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Josh Heupel's adaptability is his biggest strength and, perhaps, biggest weakness

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What can we learn about new offensive coordinator Josh Heupel from his time at Oklahoma?

Ronald Martinez/Getty Images

Barry Odom has brought on longtime Oklahoma Sooner Josh Heupel to become his offensive coordinator. Donnie Hazlewood of our sister blog Crimson and Cream Machine took time out of a busy Christmas week to answer some questions about Mizzou's new coach.

Oscar Gamble: I'll start by asking what's your experience with Josh Heupel, both as the national championship winning QB and the offensive coordinator for the Sooners from 2010-2014?

Donnie Hazlewoord: I think most Sooner fans would say their experience with Heupel was basically a love/hate relationship. I'm not sure if any fanbase appreciates their current OC, and they always believe that they could call a better game. The highlight of Heupel's time in Norman as OC was the Sugar Bowl win against Bama, where seemingly everything he called was perfect and the fanbase was beyond excited to have the Trevor Knight/Heupel combo for 2014. Well we all know how that turned out.

OG: We can look at the statistics and see that, with Heupel as OC, Oklahoma ranked in the Off. S&P+ top 15. I'm curious how much of that was Heupel's play-calling and how much of that was Oklahoma's athletic talent?

DH: I think it's both. The Sooners have had undeniable talent over Bob Stoops tenure in Norman. Heupel coached Landry Jones, who was a REALLY good college QB. I also think it helps when they get to play both Kansas, Iowa State, and as of late Texas (yes I know this year happened). However, I also think it's crazy to think that Heupel had nothing to do with it.

OG: What can we expect from Josh Heupel, offensive coordinator, if he has total control over the offensive side of the ball? What are the hallmarks of his style and what are some things that will stand out immediately?

DH: I think Heupel's biggest strength (ability to adapt to his personnel) can also also be a weakness (as I think most successful OCs recruit and develop players to fit their system). I do think he will help Mizzou's QBs develop (as his biggest strength was developing QBs). If I were to guess, Mizzou's offense will resemble the Sooners offense in 2014 (dedication to run game, but with QB play that will hopefully be much much better than what the Sooners got in Trevor Knight).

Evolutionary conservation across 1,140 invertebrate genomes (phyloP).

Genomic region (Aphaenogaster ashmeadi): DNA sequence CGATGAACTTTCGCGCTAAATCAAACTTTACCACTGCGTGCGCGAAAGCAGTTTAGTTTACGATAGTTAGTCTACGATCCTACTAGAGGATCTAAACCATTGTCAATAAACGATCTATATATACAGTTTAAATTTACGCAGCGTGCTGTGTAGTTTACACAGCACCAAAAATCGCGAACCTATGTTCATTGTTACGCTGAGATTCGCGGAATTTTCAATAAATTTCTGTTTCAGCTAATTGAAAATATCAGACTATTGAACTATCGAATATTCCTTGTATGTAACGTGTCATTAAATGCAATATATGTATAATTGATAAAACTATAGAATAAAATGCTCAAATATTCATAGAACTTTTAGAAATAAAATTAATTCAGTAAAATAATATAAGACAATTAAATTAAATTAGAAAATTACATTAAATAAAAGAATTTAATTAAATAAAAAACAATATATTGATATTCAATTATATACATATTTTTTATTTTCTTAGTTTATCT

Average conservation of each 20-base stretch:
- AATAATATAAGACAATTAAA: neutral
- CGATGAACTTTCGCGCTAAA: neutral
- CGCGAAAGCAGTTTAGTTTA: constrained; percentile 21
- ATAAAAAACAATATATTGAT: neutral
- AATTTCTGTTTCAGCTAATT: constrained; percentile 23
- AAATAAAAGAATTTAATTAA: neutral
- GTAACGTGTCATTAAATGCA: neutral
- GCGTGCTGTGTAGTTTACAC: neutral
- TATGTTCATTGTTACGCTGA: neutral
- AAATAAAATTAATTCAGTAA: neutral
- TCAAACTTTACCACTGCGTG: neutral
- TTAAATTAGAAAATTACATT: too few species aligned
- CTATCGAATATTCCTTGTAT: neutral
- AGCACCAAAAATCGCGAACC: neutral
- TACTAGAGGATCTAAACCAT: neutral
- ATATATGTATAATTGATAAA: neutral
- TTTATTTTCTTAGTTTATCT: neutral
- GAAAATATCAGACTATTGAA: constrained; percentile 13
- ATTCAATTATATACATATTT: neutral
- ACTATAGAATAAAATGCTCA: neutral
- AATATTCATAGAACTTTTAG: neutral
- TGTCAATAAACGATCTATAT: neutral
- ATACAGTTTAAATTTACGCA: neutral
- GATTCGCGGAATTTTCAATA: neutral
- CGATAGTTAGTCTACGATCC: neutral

OG: In reading comments from Sooner fans, they seem to praise Heupel's ability to groom quarterbacks. He had a hand in Sam Bradford's 2008 Heisman and helped Landry Jones win the Sammy Baugh trophy in 2010. Is "Heupel" Oklahoman for "QB Whisperer"? and can he help Drew Lock win the Heisman in 2016?

Utah State 2015 Advanced Stats Profile

Utah State 2015 Advanced Stats Profile

DH: I think Heupel is above average to great at developing QBs, but his biggest issue while in Norman was recruiting. He would usually wait and evaluate quarterbacks longer than most coaches before offering. The Sooners would then get in late on certain prospects and then have to settle for their 2nd-3rd choice.

OG: In reading those same comments from Sooner fans, they seem to question Heupel's play-calling. Some argue that Bob Stoops fired Heupel after the 2014 season because of an inability to adapt his play-calling to personnel or because Stoops needed a "scapegoat" for the disappointing 8-5 season. Is there truth to any of those claims?

DH: Heupel definitely gets some of the blame for 2014, as Trevor Knight looked lost, confused, and downright bad at times. However, that being said if OU makes an XP against KSU and doesn't re-punt to OSU, the Sooners win 10 games last year and I think Heupel is still in Norman.

If I were a Mizzou fan I would be cautiously optimistic about Heupel. I think if he can recruit at a much higher level, then I believe the Mizzou offense can not only compete in the SEC, but be really successful.

***

I'd like to thank Donnie Hazlewood for taking the time to answer our questions.

Looking at some advanced stats about Utah State's offense, via Football Outsiders' FEI rankings and comparing them to Mizzou's 2015 rankings is dangerous and don't say I didn't warn you.

Rk Team Rec OFEI OE Rk OFD Rk OAY Rk OEx Rk OMe Rk OVa Rk
46 Washington State 8-3 .16 .63 28 .832 4 .556 14 .107 90 .198 8 .500 14
47 Georgia Southern 7-4 .14 .53 40 .709 69 .516 27 .218 14 .155 40 .467 25
48 San Diego State 9-3 .13 .56 36 .740 47 .489 41 .115 83 .137 59 .387 59
49 Arizona State 5-6 .12 .24 52 .781 18 .475 53 .159 44 .132 67 .406 51
50 Tulsa 6-6 .11 .46 44 .738 49 .492 40 .156 47 .163 33 .411 49
51 Utah State 5-6 .11 .22 57 .719 64 .480 48 .182 28 .124 81 .433 38
113 Missouri 4-7 -.69 -.91 121 .574 124 .301 123 .049 126 .148 46 .245 118

Definitions:

OFD: First Down Rate, the percentage of offensive drives that result in at least one first down or touchdown.

OAY: Available Yards Percentage, the total number of yards earned on offensive drives as a percentage of the total number of yards available based on starting field position.

OEx: Explosive Drive Rate, the percentage of offensive drives that earn at least 10 yards per play.

OMe: Methodical Drive Rate, the percentage of offensive drives that last at least 10 plays.

OVa: Value Drive Rate, the percentage of offensive drives that begin at least 50 yards from the end zone and reach the opponent's 30-yard line.

I also took the time to create a playlist of the games Josh Heupel has been involved with as an offensive coordinator both at Utah State and Oklahoma. I should note that this list is not comprehensive, just what is available on YouTube.